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Saturday, November 13, 2010

Biochar for Carbon Sequestration

Over the last few weeks there has been talk in the media on the need to increase the carbon content in our soil. The motivation mentioned is to reduce our liability under Kyoto. The reason we are not doing so is said to be the difficulty in measuring increases in Carbon.

Kyoto is all about the extent of change from the present situation and not about the  amount of carbon a country is currently sequestering.

A carbon rich soil, all else being equal, is a soil with more humus and other organic content such as the microfauna and miafauna. In other words a healthier more productive soil. I think there is a way of solving both the problem of increasing carbon and of having a reliable measurement which could be used to calculate our level of carbon sequestration and hence calculating our reduced liability under Kyoto.

How about if we incorporate charcoal into the soil. At first glance you might think that this is a scam. What good would it do to put charcoal into the soil. It is hardly worth doing it just to be able to say that the carbon content has increased. Have a look at this site for an explanation of the technical side of charcoal in soil.  Apparently charcoal fills at least some of the functions of Humus and is refractory at temperatures at which humus breaks down.

If charcoal is as refractory to breaking down as I have been led to believe, the amount we apply is the amount we can claim credited for.

What is needed first is a small research project in which charcoal is incorporated into soil. A random bunch of questions to be answered include:

1. Does charcoal actually hold nutrients and release them to the plants. In other words does it perform the function of humus. Recent work on Terra Preta suggests that it does.

2. Does the charcoal persist in the soil (probably) and if so, for how long.

3. If it does persist, does it's nutrient holding ability remain.

4. What is the effect of charcoal on the water retaining properties of soil

5. What is the effect of charcoal on the structure of the soil.

6. What is the effect of charcoal on the flora and fauna of the soil.

7. What is the effect of charcoal on the growth of plants which are rooted in the soil with respect to the amount of fertilizer needed, the persistence of nutrients in the soil and the leaching of nutrients out of the soil.

8. What is the effect on all of the above with respect to the particle size of the charcoal used.

There are many more questions that any agricultural scientist will come up with.

I have been experimenting with the production of charcoal over the past year. It is technically simple to obtain the benefit from the heat from burning the volatiles which are driven off during charcoal production while at the same time ensuring that there is a large yield of charcoal. Some feed stocks which can be used include the branches from putting lifts on trees, all off cuts and sawdust from lumber mills, all offcuts and sawdust from house and furniture manufacture, and even waste paper and cardboard. One can even include bones from abattoirs, thus incorporating some calcium and phosphorus in the resulting product. Using the method in the above link, even paper and cardboard can be turned into biochar.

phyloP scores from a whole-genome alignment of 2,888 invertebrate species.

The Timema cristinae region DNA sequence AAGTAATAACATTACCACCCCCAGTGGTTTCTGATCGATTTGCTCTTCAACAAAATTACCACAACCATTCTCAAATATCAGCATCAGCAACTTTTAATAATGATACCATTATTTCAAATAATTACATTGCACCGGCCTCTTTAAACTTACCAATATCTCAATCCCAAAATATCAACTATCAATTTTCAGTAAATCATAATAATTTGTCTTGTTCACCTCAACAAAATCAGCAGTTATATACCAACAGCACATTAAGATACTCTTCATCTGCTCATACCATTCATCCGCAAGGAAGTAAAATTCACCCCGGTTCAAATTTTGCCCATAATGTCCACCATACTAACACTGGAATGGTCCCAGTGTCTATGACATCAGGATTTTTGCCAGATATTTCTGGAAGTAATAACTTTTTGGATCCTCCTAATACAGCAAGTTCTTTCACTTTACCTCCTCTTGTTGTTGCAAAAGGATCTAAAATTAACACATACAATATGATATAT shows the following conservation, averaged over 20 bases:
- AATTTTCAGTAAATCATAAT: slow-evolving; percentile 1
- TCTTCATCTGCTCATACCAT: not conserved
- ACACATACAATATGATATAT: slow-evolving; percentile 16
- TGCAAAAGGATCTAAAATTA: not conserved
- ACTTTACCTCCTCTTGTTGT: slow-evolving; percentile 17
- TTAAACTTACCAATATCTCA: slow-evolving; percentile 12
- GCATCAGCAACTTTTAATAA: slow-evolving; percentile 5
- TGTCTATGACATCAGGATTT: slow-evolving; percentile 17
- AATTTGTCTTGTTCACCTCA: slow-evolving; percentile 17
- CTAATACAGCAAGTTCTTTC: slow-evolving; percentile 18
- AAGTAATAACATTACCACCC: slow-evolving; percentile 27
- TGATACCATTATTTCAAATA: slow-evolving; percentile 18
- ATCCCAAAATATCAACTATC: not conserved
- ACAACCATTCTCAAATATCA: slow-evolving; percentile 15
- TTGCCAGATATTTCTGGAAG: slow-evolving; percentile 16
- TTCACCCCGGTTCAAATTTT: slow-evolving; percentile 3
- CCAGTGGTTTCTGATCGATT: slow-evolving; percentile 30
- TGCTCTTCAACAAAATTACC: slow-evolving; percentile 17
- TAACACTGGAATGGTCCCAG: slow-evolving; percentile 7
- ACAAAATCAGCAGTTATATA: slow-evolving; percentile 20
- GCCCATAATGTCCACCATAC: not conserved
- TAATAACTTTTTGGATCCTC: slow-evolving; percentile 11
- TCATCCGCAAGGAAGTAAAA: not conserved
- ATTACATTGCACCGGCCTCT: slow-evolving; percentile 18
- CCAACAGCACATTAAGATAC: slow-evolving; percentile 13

If biochar turns out to be a valuable soil conditioner, New Zealand could end up in credit with respect to our net production of Carbon dioxide while at the same time improving our soils.


andrew said...

You should do the basic experiment yourself to see if biochar inproves productivity. put biochar into one of the beds like 2m biochar 2m none alternating down the full length of the bed. Then plant the wholething with potatoes or something and compare the productivity.

Erich J. Knight said...

Sustainable bio char to mitigate global climate change

Not talked about in this otherwise comprehensive study are the climate and whole ecological implications of new , higher value, applications of chars.

the in situ remediation of a vast variety of toxic agents in soils and sediments.
Biochar Sorption of Contaminants;

Dr. Lima's work; Specialized Characterization Methods for Biochar
And at USDA;
The Ultimate Trash To Treasure: *ARS Research Turns Poultry Waste into Toxin-grabbing Char

the uses as a feed ration for livestock to reduce GHG emissions and increase disease resistance.

Recent work by C. Steiner showing a 52% reduction of NH3 loss when char is used as a composting accelerator. This will have profound value added consequences for the commercial composting industry by reduction of their GHG emissions and the sale of compost as a nitrogen fertilizer. ,

Since we have filled the air , filling the seas to full, Soil is the Only Beneficial place left.
Carbon to the Soil, the only ubiquitous and economic place to put it.

Thanks for your efforts.

Erich J. Knight
Chairman; Markets and Business Review Committee
US BiocharConference, at Iowa State University, June 27-30

EcoTechnologies Group Technical Adviser
Shenandoah Gardens (Owner)
1047 Dave Barry Rd.
McGaheysville, VA. 22840
540 289 9750
Co-Administrator, Biochar Data base & Discussion list TP-REPP

Trevor said...

Hi William,
There is biochar related activity going on in NZ but it is not well coordinated (my opinion). You may be aware that Massey have received MAF funding which has lead to NZBRC ( Lincoln U. and Landcare Research in Hamilton are also active. At least 2 companies have been developing flash pyrolysis systems in NZ, focused mainly on bio-oils but with biochar as a bi-product. I am associated with a another group effort in NZ that is looking at biochar production & soil trials.
Regards, Trevor

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